Anti-Fur Tactics in the Big (Red) Apple During Fashion Week
An Animal Rights Article from


Their Turn
February 2015

It’s Fashion Week in a frigid NYC, and the streets are covered in blood. And, while nothing short of an army of full time activists could stem the flow, the community is fighting back.

Earlier this week, TheirTurn reported on fur shaming as a tactic (see below) to stop people from wearing fur garments. Today, we look at other approaches to transform the Big Apple from red to green.

BILLBOARDS: PETA has erected a 90′ billboard in Times Square on which the musician Pink poses naked and says, “Be comfortable in your own skin, and let others keep theirs.” Hundreds of thousands, if not millions, of people will see – and perhaps think about and discuss – this provocative billboard.

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PETA’s Anti-fur billboard in Times Square
(photo: Slobadan Randjelovic)

In December, Friends of Animals erected a “Flip Off” Fur billboard in Times Square and risked arrest with a bold protest inside of the Macy’s “Fur Vault.”

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Friends of Animals erected a “Flip Off” Fur billboard in Times Square

PROTESTS: Jane Velez-Mitchell of JaneUnchained has reported on several recent fur protests in New York. In this story, Jane covers a Caring Activists Against Fur (CAAF) protest at the Fur Source, a store on which the activist community has declared war.

During fashion week, Viktor Luna, a designer who uses fur, staged a runway show on the backs of NYC’s beleaguered carriage horses.

7NYCLASS, an activist group working to ban horse-drawn carriages, held a protest in an attempt to disrupt the designer’s show and generate attention for the plight of the carriage horses.

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Activists protest Viktor Luna's fashion show in which he used NYC's beleaguered carriage horses
(photo: NY Daily News)

ONE-ON-ONE ENGAGEMENT: Some activists shame people wearing fur; some wear anti-fur buttons; and some attempt to start a conversation with people wearing fur.

Sharing the message with a colleague while keeping it friendly.

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A TheirTurn reader (left) submitted this photo of herself with a fur wearer who was willing to not only listen but also pose for a post-discussion photo.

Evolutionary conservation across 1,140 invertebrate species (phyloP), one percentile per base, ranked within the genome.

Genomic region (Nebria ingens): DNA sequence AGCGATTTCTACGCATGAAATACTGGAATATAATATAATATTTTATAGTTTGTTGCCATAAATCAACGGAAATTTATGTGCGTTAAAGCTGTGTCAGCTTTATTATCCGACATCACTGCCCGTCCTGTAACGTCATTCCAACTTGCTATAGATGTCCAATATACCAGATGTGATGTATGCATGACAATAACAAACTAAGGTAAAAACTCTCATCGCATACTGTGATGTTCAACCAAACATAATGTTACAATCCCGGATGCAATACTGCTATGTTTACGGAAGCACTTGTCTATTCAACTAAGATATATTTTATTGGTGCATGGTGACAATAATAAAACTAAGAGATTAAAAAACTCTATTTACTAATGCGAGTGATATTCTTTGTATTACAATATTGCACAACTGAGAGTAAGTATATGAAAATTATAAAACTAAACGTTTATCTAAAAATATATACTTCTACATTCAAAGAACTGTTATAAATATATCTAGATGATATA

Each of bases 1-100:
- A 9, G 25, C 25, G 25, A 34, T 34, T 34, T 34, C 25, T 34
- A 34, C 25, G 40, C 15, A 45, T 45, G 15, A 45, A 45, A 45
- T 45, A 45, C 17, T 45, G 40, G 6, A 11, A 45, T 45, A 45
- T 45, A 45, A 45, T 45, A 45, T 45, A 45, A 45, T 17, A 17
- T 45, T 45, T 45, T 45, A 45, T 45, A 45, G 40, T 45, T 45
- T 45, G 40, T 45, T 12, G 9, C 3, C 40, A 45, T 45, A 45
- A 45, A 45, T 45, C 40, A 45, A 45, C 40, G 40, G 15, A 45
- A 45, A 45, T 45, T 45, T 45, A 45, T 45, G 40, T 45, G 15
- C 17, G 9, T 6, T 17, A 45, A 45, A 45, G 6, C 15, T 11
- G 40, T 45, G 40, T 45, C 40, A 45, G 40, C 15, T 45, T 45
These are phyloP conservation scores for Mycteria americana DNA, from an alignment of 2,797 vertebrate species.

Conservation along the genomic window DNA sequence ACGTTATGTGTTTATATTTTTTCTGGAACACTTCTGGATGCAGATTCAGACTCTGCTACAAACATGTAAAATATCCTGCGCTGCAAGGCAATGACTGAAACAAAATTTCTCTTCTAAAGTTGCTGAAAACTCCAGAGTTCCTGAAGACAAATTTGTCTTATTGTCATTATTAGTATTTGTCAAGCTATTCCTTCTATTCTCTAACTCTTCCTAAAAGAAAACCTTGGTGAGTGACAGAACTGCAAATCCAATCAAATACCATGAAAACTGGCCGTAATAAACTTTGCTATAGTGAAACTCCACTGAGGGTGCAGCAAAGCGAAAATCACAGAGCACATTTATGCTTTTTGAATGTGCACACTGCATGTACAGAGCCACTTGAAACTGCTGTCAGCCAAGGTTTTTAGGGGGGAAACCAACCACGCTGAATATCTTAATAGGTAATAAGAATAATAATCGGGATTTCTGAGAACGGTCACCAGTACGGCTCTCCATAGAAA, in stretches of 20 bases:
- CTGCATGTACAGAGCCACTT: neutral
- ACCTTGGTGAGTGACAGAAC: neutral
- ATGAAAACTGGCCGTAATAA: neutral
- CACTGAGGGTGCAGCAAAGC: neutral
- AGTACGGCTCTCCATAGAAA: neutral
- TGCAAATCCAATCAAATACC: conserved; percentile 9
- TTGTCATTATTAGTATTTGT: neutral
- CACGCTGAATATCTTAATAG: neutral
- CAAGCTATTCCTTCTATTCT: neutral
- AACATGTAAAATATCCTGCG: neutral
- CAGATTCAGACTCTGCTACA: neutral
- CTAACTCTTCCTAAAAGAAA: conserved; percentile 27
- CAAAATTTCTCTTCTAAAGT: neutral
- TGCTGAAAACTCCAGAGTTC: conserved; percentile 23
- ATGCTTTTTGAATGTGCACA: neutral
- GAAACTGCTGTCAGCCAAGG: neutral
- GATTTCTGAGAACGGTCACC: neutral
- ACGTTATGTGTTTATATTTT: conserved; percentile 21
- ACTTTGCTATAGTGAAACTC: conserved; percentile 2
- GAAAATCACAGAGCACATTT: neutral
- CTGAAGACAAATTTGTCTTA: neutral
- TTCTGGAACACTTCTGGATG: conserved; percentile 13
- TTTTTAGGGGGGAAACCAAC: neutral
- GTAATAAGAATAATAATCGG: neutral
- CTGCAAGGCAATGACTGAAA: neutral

The winter of 2015 has brought out so much fur that activists are tearing out our own hair in frustration, but we can’t let that stop us. We must create an environment where people no longer feel comfortable wearing fur because they are either educated about the issue or afraid of the consequences. If you live someplace where people wear fur, please use whatever approach works best for you to be a voice for the animals who have every right to keep their skin.


2015 has been one of the harshest winters on record. And it’s not because of the record snowfall.

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Wearing fur with no shame

Fur, it seems, is everywhere — on coats, vests, hats, boots, scarves, collars and hoods. And it’s being worn by not only men and women but also children. For activists, the abundance of fur begs many questions:

After decades of anti-fur advocacy, why are people wearing it? Are they unaware of the cruelty, or are they simply indifferent to it?

Has a drop in the number of people protesting on the streets from the 1980s and 1990s fostered an environment where people are comfortable wearing fur?

Do people wearing fur trim on their collars and hoods know that it’s real? Is it possible that they don’t realize they’re wearing it?

Do consumers think fur trim is more acceptable or less cruel than a fur coat?

What should the advocacy community do to stop people from wearing – and glamorizing – fur? Does any one approach work better than the others? Street protests? Pamphlets? Billboards? Ad campaigns? Polite interactions?

TheirTurn will explore many of these questions in upcoming articles. In this report, we look at various methods of fur shaming and ask, does it work? And, is it justified, in light of the fact that the discomfort experienced fur consumers is inconsequential relative to the agony endured by the animals they are wearing?

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Rob Banks, a NYC-based animal rights activist, regularly takes to the streets to humiliate people wearing fur: “I strongly feel that publicly shaming those who choose to wear fur is one of the most effective ways to target this cruel industry. The goal is to cause extreme embarrassment, in hopes that they’ll rethink wearing the coat in public again. Once the look is off the streets, it then becomes unfashionable to the public eye.”

Using video footage to publicly shame a fur wearer:

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“M’am. This is what happened to those who you are wearing.”

Some activists use a more subtle approach to fur shaming – one that doesn’t use direct confrontation:

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Anti-fur sticker: “I am an asshole. I wear fur.”

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